November 4, 2012 | Back to: Columns

Casting a conscious, thoughtful vote

This is a nonpartisan appeal to consider some deeper level thinking before you cast your ballot. We, the people, are affected by our government’s decisions.

When we select our representatives we need to take time, step back, and make sure we are making our decision based on knowledge we have collected over time “no matter the sources” and not just parroting other’s opinions. Of course we find ourselves drifting towards information and punditry that aligns with our personal bias.

Bias can be beautiful. It is one of the by-products of being informed. But having a bias or making decision based on limited top-level thinking is no way to make an important decision of any kind.

Take “we need someone who can run this country like a business.”

A strong, successful track record as businessperson indicates some impressive skills, ones that would help any candidate’s governmental tool set.

But governing “on any level” goes far beyond business skills. Using the office of the president as an example, let’s look at where the limited education garnered from simply running a business falls short.

When we were attacked on 9/11 a scenario unfolded that no CEO could imagine dealing with. Like the response or not, decisions outside the realm of any job in the world “except one” needed to be made. Katrina, Sandy, earthquakes and tornadoes — all of these require leadership and decision-making prowess that cannot be provided by CEO-style governance.

In a business a CEO is working exclusively with players on his team, ones he selected and ones he can fire. Governance requires compromise and collaboration with decision-makers holding vastly opposing viewpoints and goals, ones hired not by the CEO-in-chief, but by the people.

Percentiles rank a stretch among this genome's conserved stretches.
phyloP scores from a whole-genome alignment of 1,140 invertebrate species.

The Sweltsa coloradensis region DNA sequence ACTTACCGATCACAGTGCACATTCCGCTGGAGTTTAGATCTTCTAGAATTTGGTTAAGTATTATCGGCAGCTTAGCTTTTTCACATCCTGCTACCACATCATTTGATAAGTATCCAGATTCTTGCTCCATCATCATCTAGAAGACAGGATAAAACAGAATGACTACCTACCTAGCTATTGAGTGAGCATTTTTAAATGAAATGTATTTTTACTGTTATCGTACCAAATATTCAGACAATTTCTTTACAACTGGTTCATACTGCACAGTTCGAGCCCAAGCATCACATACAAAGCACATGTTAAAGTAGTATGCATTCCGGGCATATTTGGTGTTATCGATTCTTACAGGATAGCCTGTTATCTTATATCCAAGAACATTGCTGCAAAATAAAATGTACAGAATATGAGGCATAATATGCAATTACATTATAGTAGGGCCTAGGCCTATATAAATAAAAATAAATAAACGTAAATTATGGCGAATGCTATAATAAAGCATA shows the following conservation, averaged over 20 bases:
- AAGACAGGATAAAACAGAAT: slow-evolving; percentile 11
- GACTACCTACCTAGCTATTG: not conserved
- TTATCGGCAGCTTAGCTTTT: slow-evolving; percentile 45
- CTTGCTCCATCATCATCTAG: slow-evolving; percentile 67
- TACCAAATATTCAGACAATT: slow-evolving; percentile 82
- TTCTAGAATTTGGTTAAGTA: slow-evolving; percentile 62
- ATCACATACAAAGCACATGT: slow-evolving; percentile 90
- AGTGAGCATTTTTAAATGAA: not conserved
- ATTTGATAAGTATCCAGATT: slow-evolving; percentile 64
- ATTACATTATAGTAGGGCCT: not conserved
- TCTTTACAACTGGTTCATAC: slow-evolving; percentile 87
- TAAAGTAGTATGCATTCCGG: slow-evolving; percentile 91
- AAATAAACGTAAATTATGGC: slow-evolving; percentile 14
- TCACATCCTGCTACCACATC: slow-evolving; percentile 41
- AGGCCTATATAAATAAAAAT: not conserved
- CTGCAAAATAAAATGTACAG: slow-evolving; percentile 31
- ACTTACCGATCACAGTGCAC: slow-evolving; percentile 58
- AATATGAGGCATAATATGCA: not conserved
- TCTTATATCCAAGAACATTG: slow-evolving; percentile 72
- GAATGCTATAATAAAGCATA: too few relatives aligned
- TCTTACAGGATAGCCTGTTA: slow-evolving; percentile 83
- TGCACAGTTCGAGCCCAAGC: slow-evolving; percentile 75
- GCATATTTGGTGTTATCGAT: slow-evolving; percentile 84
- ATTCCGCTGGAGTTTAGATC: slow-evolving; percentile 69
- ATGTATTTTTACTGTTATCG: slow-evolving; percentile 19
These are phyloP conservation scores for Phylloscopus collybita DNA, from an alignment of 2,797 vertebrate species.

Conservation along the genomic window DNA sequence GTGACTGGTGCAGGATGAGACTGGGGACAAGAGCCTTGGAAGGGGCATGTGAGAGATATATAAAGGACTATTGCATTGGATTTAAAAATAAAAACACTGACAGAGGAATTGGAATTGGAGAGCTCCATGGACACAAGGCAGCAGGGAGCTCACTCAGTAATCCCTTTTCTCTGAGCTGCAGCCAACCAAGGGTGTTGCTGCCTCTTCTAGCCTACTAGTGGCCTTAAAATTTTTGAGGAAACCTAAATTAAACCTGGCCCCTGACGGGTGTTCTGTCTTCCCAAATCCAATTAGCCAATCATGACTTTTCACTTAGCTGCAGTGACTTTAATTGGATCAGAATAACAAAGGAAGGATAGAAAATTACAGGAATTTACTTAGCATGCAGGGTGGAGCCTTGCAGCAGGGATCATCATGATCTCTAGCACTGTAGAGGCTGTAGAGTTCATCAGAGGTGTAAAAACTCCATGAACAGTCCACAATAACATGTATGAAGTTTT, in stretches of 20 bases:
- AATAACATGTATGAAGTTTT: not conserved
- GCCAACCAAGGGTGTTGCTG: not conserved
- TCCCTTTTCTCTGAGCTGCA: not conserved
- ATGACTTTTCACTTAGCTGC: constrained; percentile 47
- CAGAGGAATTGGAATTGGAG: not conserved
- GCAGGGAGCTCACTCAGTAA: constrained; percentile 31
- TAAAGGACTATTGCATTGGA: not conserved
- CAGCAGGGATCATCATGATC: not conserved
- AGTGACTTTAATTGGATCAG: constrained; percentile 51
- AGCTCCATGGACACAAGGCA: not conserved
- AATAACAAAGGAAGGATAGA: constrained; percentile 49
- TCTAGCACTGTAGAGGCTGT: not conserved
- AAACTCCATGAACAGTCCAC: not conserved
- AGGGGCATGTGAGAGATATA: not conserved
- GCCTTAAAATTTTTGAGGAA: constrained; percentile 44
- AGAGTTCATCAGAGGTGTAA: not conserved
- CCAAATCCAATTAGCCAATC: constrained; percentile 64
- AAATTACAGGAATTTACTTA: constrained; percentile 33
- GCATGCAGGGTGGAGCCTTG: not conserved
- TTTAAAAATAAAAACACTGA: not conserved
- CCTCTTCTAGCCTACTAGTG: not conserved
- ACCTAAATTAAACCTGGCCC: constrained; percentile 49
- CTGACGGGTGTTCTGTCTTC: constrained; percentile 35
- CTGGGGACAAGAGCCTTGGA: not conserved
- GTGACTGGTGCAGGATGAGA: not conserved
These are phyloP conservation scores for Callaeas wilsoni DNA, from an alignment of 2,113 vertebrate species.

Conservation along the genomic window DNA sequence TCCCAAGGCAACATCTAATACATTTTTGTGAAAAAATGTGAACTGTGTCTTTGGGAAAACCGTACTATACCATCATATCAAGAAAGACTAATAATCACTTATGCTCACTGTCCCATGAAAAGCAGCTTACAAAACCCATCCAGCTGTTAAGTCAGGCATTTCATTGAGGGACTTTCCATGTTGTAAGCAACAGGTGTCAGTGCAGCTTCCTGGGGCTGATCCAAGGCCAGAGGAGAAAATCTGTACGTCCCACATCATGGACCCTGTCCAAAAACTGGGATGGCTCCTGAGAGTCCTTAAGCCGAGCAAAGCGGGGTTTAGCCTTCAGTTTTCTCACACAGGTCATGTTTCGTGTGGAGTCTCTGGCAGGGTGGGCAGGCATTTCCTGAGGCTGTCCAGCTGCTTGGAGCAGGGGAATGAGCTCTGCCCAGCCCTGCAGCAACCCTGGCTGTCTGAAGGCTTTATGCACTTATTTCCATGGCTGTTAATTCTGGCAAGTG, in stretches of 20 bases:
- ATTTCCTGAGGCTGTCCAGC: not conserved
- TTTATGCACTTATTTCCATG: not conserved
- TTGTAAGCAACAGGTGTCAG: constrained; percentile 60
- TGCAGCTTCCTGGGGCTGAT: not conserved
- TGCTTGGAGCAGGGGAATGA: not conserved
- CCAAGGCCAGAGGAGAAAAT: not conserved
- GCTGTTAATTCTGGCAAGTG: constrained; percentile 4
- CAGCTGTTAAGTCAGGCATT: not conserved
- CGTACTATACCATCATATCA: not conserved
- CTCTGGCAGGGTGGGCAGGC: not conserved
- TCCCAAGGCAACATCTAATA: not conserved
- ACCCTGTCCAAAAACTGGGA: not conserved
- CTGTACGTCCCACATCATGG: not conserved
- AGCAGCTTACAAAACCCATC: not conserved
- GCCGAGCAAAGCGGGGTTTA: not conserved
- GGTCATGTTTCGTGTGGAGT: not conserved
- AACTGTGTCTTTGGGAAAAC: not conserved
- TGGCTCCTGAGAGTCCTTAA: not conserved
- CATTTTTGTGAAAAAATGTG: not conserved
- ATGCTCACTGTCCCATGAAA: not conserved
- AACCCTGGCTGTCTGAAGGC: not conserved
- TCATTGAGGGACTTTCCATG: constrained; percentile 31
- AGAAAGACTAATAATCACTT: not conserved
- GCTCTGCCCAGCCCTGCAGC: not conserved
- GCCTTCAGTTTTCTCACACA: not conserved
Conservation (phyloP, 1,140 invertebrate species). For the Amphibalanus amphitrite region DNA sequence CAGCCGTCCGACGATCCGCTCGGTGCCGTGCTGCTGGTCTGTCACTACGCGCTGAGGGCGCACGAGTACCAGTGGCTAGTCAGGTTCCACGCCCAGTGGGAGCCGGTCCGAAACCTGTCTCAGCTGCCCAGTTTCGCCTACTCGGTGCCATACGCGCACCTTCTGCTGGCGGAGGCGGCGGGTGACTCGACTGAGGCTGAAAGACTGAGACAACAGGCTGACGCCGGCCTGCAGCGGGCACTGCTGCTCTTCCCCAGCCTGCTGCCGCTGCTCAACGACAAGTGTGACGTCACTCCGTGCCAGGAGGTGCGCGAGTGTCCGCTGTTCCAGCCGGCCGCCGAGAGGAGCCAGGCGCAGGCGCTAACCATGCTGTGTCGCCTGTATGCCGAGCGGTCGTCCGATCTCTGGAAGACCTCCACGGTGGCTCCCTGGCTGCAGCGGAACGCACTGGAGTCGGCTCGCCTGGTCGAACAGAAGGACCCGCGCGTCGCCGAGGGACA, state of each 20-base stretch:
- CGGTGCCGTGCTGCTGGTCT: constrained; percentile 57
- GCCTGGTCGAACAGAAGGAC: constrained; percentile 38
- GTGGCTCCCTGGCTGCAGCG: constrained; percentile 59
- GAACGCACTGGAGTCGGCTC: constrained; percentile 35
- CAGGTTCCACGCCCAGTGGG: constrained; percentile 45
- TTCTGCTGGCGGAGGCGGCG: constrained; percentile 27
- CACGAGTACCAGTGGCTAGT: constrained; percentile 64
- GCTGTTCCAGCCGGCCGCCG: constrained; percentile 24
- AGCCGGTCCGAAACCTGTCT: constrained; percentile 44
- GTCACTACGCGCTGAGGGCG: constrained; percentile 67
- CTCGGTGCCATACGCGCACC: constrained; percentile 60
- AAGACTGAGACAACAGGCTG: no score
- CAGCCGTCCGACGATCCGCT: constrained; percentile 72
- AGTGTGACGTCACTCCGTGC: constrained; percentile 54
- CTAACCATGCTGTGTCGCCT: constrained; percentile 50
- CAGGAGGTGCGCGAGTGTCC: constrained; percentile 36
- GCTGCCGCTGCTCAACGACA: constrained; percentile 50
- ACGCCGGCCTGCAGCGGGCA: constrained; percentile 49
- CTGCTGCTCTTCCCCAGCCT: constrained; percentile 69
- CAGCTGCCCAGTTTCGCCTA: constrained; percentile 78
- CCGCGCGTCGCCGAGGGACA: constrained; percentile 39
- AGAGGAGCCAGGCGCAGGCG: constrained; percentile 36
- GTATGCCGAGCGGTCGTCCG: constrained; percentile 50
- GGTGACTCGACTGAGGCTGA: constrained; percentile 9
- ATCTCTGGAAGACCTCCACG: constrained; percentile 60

And no CEO ever had to sign letters — auto-pen or not — to the parents of soldiers who died defending our country. And ultimately it comes down to the people. We the people. The president needs to take the entire population into account. Every action and each decision will have a ripple — if not a tsunami — that affects each individual in the United States. Every single person needs to be taken into regard — not just the 1 percent or the 47 percent or the 99 percent.

A CEO is responsible to generating profits for his shareholders. The president is responsible for creating a “More Perfect Union,” the collective whole of all Americans. There is a unique mix of compassion, ruthlessness, collaborative skills, coercion, long-range judgment, short-term decision-making, fiscal responsibility and intelligent deficit spending that our president needs to balance. All at the same time. It is a responsibility spanning far more than the job description. It is a responsibility that requires layers of wisdom that go far beyond “running a business.”

So when you vote, take the time to enter the next level of thought. If you like what he has to say, think about what he actually has said and why you actually like it. If you share the same values, take a quick check to see if those particular values are what you want the person leading the country to exhibit and to see if they really share them with you.

You will probably re-affirm what you believed, but in so doing you will be casting a conscious, thoughtful vote.

Michael Mooers lives in Nevada City.

Every single person needs to be taken into regard — not just the 1 percent or the 47 percent or the 99 percent.

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Michael Mooers


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The Union Updated Nov 4, 2012 01:18PM Published Nov 15, 2012 07:39AM Copyright 2012 The Union. All rights reserved. This material may not be published, broadcast, rewritten or redistributed.